Bisphenol-A (BPA) is the building block of polycarbonate plastic, a hard plastic used to make numerous products, including reusable water bottles, compact discs, beverage containers, auto parts, toys and eyeglasses. It used to be used in most baby bottles, but with significant pressure from moms, manufacturers switched to safer plastics for baby and kid products. Bisphenol-A is also used in epoxy resins, in the plastic lining of some food cans, in some dental sealants, in thermal paper manufacturing and as an additive in other consumer products.
How can BPA exposure potentially impact you and your kids’ health?
Once BPA is in our bodies, it imitates our hormones, such as estrogen. Studies have shown that even low-level exposure can lead to reproductive harm, including poor sperm count, early puberty, increased risk of cancer, depression in teenage girls, and obesity. A report from The President’s Cancer Panel in 2010 identified more than 130 studies that have linked BPA to breast cancer, obesity, and other health disorders.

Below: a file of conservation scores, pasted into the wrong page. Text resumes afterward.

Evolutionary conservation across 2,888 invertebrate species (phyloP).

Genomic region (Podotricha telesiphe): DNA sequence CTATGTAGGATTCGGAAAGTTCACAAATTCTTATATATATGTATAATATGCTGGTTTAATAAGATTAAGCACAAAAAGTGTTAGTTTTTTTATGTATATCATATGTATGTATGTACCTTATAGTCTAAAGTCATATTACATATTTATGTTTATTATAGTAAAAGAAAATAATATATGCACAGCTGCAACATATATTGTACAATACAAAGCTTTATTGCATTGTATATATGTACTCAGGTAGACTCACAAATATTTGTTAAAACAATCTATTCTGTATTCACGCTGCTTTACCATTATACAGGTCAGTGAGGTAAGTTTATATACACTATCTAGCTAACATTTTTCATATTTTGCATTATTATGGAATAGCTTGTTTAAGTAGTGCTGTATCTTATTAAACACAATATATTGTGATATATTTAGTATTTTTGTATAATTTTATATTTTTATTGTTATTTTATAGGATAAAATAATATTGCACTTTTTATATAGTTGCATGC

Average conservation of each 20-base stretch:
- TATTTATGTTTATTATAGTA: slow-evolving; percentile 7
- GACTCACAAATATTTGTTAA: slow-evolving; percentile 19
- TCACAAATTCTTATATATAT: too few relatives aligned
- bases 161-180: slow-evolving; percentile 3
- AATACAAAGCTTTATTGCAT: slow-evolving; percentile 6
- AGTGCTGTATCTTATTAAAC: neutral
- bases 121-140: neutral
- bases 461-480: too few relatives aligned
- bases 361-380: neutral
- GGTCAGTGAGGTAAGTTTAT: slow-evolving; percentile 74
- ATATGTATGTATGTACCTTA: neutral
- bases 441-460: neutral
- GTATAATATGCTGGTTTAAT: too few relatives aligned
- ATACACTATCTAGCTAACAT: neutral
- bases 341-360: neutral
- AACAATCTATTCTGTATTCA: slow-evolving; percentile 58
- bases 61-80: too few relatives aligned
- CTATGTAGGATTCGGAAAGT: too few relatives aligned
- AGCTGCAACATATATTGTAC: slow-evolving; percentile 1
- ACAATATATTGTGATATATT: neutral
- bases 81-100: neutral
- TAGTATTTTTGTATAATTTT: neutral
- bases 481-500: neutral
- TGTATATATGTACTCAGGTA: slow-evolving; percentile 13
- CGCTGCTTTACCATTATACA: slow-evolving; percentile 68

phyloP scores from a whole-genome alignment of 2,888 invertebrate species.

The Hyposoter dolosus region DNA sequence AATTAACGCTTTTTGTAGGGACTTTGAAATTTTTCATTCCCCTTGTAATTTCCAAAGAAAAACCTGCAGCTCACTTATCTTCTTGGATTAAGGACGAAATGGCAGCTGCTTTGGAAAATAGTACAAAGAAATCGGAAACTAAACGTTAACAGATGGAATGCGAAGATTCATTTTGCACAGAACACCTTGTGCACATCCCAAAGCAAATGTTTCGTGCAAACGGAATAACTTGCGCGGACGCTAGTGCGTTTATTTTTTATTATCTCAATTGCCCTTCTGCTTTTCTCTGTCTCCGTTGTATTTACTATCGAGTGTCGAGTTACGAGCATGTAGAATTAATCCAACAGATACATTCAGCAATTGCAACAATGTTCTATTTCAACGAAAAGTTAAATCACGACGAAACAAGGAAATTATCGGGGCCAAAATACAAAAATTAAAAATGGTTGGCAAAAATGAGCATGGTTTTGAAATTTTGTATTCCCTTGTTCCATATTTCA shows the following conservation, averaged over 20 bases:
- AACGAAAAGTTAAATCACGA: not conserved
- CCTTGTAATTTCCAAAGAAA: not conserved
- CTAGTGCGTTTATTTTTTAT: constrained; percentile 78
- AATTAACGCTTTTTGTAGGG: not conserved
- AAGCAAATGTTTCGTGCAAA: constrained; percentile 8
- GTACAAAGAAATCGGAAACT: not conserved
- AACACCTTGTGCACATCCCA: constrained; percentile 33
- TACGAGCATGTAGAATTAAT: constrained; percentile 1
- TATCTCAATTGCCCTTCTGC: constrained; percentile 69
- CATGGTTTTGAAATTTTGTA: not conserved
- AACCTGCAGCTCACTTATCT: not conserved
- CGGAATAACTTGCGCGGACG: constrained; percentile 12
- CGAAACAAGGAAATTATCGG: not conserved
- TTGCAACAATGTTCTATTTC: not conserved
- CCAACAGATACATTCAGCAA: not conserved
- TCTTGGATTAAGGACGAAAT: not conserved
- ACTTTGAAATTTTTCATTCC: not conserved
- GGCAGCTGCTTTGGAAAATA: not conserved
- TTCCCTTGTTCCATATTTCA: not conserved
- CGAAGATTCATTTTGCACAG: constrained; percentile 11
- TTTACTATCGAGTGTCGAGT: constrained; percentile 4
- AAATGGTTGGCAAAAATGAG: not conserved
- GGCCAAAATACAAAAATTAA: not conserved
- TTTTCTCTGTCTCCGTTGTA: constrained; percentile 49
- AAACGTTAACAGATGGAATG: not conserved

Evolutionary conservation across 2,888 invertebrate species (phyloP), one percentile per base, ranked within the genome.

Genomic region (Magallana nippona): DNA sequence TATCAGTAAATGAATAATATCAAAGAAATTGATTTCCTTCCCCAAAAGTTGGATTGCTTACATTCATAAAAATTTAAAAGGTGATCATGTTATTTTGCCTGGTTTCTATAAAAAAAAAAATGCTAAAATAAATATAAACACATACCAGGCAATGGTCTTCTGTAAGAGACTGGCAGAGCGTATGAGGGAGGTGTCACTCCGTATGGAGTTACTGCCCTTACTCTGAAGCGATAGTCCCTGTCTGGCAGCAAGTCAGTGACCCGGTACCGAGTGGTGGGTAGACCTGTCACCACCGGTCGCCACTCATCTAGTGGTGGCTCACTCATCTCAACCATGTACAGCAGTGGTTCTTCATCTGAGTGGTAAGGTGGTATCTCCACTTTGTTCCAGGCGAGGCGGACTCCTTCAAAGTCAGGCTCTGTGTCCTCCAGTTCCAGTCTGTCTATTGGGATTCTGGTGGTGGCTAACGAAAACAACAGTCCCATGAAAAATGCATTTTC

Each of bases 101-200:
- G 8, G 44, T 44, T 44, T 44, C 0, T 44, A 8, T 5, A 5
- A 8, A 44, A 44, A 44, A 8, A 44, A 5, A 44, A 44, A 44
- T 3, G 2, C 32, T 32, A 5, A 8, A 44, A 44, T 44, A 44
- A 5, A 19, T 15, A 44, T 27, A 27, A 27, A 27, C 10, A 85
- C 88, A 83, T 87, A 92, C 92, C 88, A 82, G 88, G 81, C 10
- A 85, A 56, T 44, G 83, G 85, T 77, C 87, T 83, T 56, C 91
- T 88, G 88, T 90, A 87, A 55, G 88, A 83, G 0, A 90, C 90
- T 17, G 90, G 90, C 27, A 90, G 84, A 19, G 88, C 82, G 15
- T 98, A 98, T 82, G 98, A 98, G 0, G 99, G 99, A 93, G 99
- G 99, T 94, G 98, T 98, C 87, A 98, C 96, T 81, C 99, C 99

Follow these easy steps to avoid the most common exposures to BPA:
- Ban canned food and beverages from your pantry. Our most significant exposure to BPA is currently from eating canned foods and drinking canned beverages, so look for fresh, frozen, or dried options of your favorite canned goods. Or, look for products in glass jars, tetra paks, or cans that are labeled “BPA-Free.”
- Ask your dentist to use BPA-free sealants (especially on children).
- Avoid plastics marked “PC” or with a #7 in the chasing arrows recycling code typically found on the bottom of the product. This category is a catchall category for “other” plastics, so the #7 won’t always indicate polycarbonate (though the “PC” is a definitive indication). Call the manufacturer if you have questions.
- Decline thermal receipts or wash your hands after handling them.